Elliott’s Strong Performance Strains To Keep ‘The Hero’ Afloat
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“THE HERO” — 2½ stars — Sam Elliott, Laura Prepon, Krysten Ritter, Nick Offerman; R (drug use, language, and some sexual content); Broadway
“The Hero” is a showcase for Sam Elliott, but if your multiplex were “The Price is Right,” it would be the showcase you pass up because the second one always has better stuff.
Elliott plays Lee Hayden, a veteran actor at the tail end of his career. He knows it’s the end of his career because new roles are rare and he’s been nominated for a lifetime achievement award. So he splits his time between recording halfhearted voiceovers for barbecue sauce radio spots and smoking joints with his best friend, a part-time actor/part-time drug dealer named Jeremy (Nick Offerman).
As you might expect, Lee is estranged from his family. He’s comfortable enough with his ex-wife, Valarie (Katharine Ross), to drop in and see her at her art studio, but his daughter, Lucy (Krysten Ritter), is clearly uncomfortable when he stops to see her at her regular tennis court. Normally Lee would keep his distance from both parties, but after a routine visit to his doctor he feels obligated: Lee has pancreatic cancer, with a slim chance of survival.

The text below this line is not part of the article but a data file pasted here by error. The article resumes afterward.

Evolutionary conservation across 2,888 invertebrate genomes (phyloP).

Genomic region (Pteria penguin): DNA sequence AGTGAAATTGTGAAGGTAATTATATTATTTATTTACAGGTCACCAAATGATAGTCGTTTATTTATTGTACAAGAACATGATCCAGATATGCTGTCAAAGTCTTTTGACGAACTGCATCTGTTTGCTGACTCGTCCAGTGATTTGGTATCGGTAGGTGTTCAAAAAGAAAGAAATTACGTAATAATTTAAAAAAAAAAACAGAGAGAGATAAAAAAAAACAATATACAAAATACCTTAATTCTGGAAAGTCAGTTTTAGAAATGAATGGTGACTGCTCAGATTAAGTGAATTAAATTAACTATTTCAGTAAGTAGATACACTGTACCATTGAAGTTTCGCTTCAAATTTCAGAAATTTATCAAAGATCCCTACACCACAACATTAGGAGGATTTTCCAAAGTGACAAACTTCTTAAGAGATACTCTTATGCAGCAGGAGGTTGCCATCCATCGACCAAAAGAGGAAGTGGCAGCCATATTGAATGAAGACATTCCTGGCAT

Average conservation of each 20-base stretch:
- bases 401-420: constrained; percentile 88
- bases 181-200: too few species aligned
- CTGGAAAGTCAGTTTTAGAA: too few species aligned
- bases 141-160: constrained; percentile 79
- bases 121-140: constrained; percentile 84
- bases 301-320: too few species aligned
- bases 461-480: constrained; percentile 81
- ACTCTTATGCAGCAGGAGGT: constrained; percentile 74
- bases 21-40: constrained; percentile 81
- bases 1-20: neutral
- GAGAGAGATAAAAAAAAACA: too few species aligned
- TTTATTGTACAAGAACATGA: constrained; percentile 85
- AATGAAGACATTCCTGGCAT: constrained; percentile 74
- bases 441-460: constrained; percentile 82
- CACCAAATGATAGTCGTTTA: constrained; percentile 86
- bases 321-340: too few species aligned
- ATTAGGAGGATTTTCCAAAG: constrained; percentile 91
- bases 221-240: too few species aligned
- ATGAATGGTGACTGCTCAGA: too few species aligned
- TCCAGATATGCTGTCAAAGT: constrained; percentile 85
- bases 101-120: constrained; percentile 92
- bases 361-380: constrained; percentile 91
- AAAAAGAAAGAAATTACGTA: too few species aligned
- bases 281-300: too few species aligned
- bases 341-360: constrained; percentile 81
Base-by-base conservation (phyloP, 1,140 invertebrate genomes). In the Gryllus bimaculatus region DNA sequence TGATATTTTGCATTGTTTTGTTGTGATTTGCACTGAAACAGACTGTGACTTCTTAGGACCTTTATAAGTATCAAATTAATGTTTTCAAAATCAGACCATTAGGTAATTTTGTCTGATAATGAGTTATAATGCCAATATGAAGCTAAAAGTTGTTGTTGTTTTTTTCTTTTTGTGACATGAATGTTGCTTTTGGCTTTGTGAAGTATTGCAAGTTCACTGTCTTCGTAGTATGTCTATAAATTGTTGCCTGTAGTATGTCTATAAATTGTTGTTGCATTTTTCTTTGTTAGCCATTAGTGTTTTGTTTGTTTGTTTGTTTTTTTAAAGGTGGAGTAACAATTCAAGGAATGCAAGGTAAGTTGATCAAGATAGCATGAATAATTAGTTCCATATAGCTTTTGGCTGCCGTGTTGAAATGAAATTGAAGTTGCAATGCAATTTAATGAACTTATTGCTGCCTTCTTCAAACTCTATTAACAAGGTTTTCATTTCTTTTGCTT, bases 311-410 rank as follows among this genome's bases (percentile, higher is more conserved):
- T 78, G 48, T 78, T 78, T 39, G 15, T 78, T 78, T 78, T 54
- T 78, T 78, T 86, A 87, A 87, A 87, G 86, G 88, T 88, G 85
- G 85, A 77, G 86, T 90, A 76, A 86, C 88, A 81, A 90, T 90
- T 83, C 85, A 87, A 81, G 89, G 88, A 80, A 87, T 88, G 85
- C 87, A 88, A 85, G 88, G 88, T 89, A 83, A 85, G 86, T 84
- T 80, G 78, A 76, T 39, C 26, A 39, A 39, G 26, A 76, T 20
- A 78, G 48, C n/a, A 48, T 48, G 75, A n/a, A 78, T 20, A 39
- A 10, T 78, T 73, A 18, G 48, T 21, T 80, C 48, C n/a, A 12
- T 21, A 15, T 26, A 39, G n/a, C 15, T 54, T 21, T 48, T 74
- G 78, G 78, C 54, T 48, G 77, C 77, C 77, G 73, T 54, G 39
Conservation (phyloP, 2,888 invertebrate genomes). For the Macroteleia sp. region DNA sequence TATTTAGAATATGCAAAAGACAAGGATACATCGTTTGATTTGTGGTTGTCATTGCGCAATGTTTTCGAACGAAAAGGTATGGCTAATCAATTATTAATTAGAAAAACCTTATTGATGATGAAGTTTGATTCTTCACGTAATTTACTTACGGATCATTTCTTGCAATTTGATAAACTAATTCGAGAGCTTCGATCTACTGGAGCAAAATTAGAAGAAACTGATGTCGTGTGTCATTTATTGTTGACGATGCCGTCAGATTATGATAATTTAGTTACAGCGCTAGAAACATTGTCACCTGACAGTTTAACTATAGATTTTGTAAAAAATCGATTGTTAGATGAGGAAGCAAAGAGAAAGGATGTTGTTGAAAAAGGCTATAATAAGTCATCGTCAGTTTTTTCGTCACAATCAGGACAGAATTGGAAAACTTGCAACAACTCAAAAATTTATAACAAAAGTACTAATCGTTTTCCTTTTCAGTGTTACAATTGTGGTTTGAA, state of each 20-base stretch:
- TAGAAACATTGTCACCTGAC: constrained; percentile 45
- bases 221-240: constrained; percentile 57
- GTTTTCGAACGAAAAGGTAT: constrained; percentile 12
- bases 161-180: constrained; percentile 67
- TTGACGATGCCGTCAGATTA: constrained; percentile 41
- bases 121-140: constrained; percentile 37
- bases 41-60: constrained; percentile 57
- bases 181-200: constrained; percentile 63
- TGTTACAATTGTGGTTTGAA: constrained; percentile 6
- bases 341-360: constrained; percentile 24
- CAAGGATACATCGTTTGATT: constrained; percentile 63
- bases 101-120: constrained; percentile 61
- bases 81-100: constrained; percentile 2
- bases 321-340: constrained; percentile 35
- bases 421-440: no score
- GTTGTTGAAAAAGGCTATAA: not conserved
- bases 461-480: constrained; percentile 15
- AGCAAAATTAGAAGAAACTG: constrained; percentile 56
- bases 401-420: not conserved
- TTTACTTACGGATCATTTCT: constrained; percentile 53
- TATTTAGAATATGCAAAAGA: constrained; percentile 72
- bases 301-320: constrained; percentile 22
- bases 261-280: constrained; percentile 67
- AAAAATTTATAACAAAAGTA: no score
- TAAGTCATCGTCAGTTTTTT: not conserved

It’s a time of reckoning for Lee, and the substance of his career comes into even more relief against his physical mortality. Yet even when he stops by to see them, he can’t bring himself to break the news to Valarie or Lucy. Instead, he retreats further into his recreational drug habit and winds up meeting Charlotte (Laura Prepon), a raven-haired siren his daughter’s age who shares an interest in Jeremy’s product. From here, “The Hero” follows Lee as his unexpected relationship with Charlotte allows him to postpone facing the inevitable.
It’s the kind of storyline that needs a strong figure at its center, and Elliott holds the line effectively. The role isn’t exactly a stretch — Lee’s lifetime achievement award is for his work in Western roles, and he’s famous for his deep, growling voice — and it’s kind of hard to imagine anyone else as Lee.
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